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Deposits with a Purchase Contract

Video Transcription
Aloha. I’m George Krischke with Honolulu HI 5.

Today, we’re going to talk a little bit about the standard deposits with a real estate Purchase Contract. In Hawaii, it is customary to have three deposits. It’s the initial earnest money deposit, the additional deposit and then there’s a final deposit just before the transaction closes. The initial earnest money deposit is customarily between as little as $1,000 and sometimes maybe about 5% of the offer price, and the check that the buyer writes is not going to go actually to the seller. It will be held in the buyer’s agent’s file until escrow is opened and then deposited with escrow.

So, initial deposit may be $1,000 to $5,000. Then, the additional deposit becomes due usually within just maybe two business days after the home inspection contingency expires. That is in the purchase contract that is paragraph J-1, the Home Inspection Contingency, and that time period for the home inspection contingency is usually between 10 to 15 days. So, 15 days plus 2 business days after that the additional deposit goes into escrow, and that deposit could be anywhere between as little as $2,000 and as much as maybe 15% of the purchase price. Then there’s a final deposit that gets deposited with escrow just before recordation, so that would be at the end of the transaction, and that will make up the difference between whatever is not financed and the total purchase price amount.

Now with brand new projects, with new construction high-rise condominium buildings, we have quite a few here, the deposit schedule is a little different. It’s quite often there are four deposits. There might be an initial deposit at time of signing of the contract that is quite often 5% of the purchase price. Then, there is a second deposit that’s due within 30 days after the buyer receives the final public report which is a set of documents that explains the project in detail. So that’s the second deposit within 30 days after the buyer receives the final public report, and that’s usually quite often another 5%. Then, quite often there’s a third deposit that’s due when the building is maybe 50% completed, and that’s usually another 5 to 10%. Then, at the time the project is finished which could be sometimes two years after the buyer signs the contract, so when the building is finished and when the building gets turned over to the buyer, then the final deposit is due which is the difference between down payment and loan amount.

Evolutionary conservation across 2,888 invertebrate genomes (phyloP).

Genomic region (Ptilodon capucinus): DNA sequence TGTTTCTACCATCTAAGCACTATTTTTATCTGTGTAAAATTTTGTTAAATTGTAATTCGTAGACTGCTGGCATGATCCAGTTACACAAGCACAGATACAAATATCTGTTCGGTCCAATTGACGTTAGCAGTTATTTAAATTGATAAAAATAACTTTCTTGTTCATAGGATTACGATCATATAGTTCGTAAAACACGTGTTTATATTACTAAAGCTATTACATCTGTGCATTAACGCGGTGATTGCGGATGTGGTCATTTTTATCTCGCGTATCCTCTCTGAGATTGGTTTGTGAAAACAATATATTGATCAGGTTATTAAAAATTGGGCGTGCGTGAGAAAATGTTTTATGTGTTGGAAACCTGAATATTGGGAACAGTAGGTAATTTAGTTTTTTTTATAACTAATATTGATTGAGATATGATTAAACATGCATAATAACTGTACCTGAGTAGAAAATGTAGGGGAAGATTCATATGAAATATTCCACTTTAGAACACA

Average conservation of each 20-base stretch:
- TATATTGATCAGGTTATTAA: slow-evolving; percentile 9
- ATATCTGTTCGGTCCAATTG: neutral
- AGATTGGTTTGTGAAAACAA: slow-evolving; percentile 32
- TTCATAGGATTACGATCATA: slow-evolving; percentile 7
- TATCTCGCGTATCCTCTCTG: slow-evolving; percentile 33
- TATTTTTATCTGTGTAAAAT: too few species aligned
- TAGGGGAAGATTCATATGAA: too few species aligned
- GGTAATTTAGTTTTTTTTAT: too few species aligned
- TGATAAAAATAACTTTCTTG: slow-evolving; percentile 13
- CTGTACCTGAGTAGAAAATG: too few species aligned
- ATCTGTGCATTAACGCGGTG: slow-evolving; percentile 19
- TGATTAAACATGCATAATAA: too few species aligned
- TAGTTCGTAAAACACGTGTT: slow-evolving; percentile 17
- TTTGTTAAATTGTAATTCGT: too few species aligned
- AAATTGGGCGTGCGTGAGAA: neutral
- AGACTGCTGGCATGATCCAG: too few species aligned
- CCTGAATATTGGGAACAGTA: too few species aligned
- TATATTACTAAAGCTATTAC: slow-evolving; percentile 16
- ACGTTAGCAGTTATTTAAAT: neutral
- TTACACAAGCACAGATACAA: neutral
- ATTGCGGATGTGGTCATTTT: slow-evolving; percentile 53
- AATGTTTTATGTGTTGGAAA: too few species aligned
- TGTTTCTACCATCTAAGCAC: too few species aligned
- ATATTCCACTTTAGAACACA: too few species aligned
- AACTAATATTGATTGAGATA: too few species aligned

Now, what actually happens with those deposits during that time frame? It’s held by escrow. Now, Hawaii is an escrow State so those deposits will be applied towards the buyer’s down payment. They will be held by the escrow company which is an independent third party, and they act as the safe keeper of the funds. The amounts for the resale purchase contract that I mentioned, like 1,000 or 2,000 or 5% or so, those are just guidelines so they do vary, but that’s a good guideline to think about. That’s it for today.

Thanks for watching. ~Aloha.

Deposits with a Purchase Contract was last modified: February 20th, 2017 by George Krischke
George Krischke
Principal Broker (R) Hawaii Living See my other articles

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